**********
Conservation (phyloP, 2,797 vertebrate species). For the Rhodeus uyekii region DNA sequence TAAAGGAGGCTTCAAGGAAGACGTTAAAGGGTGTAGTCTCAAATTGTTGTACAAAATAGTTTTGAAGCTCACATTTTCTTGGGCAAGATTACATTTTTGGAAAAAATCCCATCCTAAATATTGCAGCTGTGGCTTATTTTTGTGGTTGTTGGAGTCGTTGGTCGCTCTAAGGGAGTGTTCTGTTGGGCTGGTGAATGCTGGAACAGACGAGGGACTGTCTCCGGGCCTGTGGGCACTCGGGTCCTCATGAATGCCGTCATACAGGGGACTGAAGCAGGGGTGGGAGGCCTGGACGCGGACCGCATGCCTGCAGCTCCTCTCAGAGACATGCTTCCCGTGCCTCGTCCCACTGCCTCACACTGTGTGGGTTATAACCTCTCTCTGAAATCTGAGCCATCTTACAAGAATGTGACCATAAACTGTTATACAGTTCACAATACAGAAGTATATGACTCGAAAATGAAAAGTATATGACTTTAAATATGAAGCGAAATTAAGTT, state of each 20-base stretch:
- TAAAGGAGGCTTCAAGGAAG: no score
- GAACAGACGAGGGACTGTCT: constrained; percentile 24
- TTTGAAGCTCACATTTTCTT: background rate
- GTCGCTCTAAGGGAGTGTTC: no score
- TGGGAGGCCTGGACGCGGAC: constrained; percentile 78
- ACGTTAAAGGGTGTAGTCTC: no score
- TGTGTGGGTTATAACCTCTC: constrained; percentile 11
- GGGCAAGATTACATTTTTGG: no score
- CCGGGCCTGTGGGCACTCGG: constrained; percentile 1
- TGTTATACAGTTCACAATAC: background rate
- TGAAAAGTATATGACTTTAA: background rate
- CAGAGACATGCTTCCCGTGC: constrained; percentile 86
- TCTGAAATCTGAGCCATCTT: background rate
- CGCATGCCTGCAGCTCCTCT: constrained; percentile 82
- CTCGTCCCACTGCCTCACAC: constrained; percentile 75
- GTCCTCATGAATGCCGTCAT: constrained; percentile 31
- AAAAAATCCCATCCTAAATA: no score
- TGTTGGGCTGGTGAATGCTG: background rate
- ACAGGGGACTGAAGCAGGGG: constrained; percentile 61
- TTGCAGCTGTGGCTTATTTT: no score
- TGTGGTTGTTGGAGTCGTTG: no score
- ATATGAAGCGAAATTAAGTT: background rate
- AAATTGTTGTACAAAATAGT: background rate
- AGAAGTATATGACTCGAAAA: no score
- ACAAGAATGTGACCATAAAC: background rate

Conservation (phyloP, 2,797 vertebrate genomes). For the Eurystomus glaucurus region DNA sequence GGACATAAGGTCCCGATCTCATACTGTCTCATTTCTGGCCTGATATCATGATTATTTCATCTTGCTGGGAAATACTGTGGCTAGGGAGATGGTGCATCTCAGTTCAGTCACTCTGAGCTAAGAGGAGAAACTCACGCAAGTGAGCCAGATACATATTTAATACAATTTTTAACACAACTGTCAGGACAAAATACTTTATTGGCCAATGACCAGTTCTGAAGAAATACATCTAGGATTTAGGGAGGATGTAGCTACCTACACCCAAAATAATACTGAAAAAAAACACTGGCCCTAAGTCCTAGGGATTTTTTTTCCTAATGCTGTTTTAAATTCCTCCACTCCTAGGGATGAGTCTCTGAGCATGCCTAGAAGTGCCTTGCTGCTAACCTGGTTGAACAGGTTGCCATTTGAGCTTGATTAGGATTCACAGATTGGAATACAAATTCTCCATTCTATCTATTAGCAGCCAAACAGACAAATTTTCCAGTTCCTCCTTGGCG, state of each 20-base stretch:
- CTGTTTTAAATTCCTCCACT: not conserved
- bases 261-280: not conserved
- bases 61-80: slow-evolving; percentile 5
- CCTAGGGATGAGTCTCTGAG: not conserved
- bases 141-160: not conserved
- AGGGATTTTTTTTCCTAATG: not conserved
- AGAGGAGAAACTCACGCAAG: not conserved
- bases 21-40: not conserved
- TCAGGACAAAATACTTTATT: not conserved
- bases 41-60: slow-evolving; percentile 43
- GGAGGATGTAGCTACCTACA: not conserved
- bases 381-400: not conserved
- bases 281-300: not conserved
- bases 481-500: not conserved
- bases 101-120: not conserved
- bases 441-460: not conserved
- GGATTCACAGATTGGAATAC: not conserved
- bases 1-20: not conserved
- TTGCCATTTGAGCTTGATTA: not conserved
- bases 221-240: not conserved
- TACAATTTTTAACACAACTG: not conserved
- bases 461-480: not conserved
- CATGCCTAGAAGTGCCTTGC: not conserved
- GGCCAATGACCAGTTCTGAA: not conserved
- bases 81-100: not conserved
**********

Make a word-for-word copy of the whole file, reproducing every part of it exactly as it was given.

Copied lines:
Conservation (phyloP, 2,797 vertebrate species). For the Rhodeus uyekii region DNA sequence TAAAGGAGGCTTCAAGGAAGACGTTAAAGGGTGTAGTCTCAAATTGTTGTACAAAATAGTTTTGAAGCTCACATTTTCTTGGGCAAGATTACATTTTTGGAAAAAATCCCATCCTAAATATTGCAGCTGTGGCTTATTTTTGTGGTTGTTGGAGTCGTTGGTCGCTCTAAGGGAGTGTTCTGTTGGGCTGGTGAATGCTGGAACAGACGAGGGACTGTCTCCGGGCCTGTGGGCACTCGGGTCCTCATGAATGCCGTCATACAGGGGACTGAAGCAGGGGTGGGAGGCCTGGACGCGGACCGCATGCCTGCAGCTCCTCTCAGAGACATGCTTCCCGTGCCTCGTCCCACTGCCTCACACTGTGTGGGTTATAACCTCTCTCTGAAATCTGAGCCATCTTACAAGAATGTGACCATAAACTGTTATACAGTTCACAATACAGAAGTATATGACTCGAAAATGAAAAGTATATGACTTTAAATATGAAGCGAAATTAAGTT, state of each 20-base stretch:
- TAAAGGAGGCTTCAAGGAAG: no score
- GAACAGACGAGGGACTGTCT: constrained; percentile 24
- TTTGAAGCTCACATTTTCTT: background rate
- GTCGCTCTAAGGGAGTGTTC: no score
- TGGGAGGCCTGGACGCGGAC: constrained; percentile 78
- ACGTTAAAGGGTGTAGTCTC: no score
- TGTGTGGGTTATAACCTCTC: constrained; percentile 11
- GGGCAAGATTACATTTTTGG: no score
- CCGGGCCTGTGGGCACTCGG: constrained; percentile 1
- TGTTATACAGTTCACAATAC: background rate
- TGAAAAGTATATGACTTTAA: background rate
- CAGAGACATGCTTCCCGTGC: constrained; percentile 86
- TCTGAAATCTGAGCCATCTT: background rate
- CGCATGCCTGCAGCTCCTCT: constrained; percentile 82
- CTCGTCCCACTGCCTCACAC: constrained; percentile 75
- GTCCTCATGAATGCCGTCAT: constrained; percentile 31
- AAAAAATCCCATCCTAAATA: no score
- TGTTGGGCTGGTGAATGCTG: background rate
- ACAGGGGACTGAAGCAGGGG: constrained; percentile 61
- TTGCAGCTGTGGCTTATTTT: no score
- TGTGGTTGTTGGAGTCGTTG: no score
- ATATGAAGCGAAATTAAGTT: background rate
- AAATTGTTGTACAAAATAGT: background rate
- AGAAGTATATGACTCGAAAA: no score
- ACAAGAATGTGACCATAAAC: background rate

Conservation (phyloP, 2,797 vertebrate genomes). For the Eurystomus glaucurus region DNA sequence GGACATAAGGTCCCGATCTCATACTGTCTCATTTCTGGCCTGATATCATGATTATTTCATCTTGCTGGGAAATACTGTGGCTAGGGAGATGGTGCATCTCAGTTCAGTCACTCTGAGCTAAGAGGAGAAACTCACGCAAGTGAGCCAGATACATATTTAATACAATTTTTAACACAACTGTCAGGACAAAATACTTTATTGGCCAATGACCAGTTCTGAAGAAATACATCTAGGATTTAGGGAGGATGTAGCTACCTACACCCAAAATAATACTGAAAAAAAACACTGGCCCTAAGTCCTAGGGATTTTTTTTCCTAATGCTGTTTTAAATTCCTCCACTCCTAGGGATGAGTCTCTGAGCATGCCTAGAAGTGCCTTGCTGCTAACCTGGTTGAACAGGTTGCCATTTGAGCTTGATTAGGATTCACAGATTGGAATACAAATTCTCCATTCTATCTATTAGCAGCCAAACAGACAAATTTTCCAGTTCCTCCTTGGCG, state of each 20-base stretch:
- CTGTTTTAAATTCCTCCACT: not conserved
- bases 261-280: not conserved
- bases 61-80: slow-evolving; percentile 5
- CCTAGGGATGAGTCTCTGAG: not conserved
- bases 141-160: not conserved
- AGGGATTTTTTTTCCTAATG: not conserved
- AGAGGAGAAACTCACGCAAG: not conserved
- bases 21-40: not conserved
- TCAGGACAAAATACTTTATT: not conserved
- bases 41-60: slow-evolving; percentile 43
- GGAGGATGTAGCTACCTACA: not conserved
- bases 381-400: not conserved
- bases 281-300: not conserved
- bases 481-500: not conserved
- bases 101-120: not conserved
- bases 441-460: not conserved
- GGATTCACAGATTGGAATAC: not conserved
- bases 1-20: not conserved
- TTGCCATTTGAGCTTGATTA: not conserved
- bases 221-240: not conserved
- TACAATTTTTAACACAACTG: not conserved
- bases 461-480: not conserved
- CATGCCTAGAAGTGCCTTGC: not conserved
- GGCCAATGACCAGTTCTGAA: not conserved
- bases 81-100: not conserved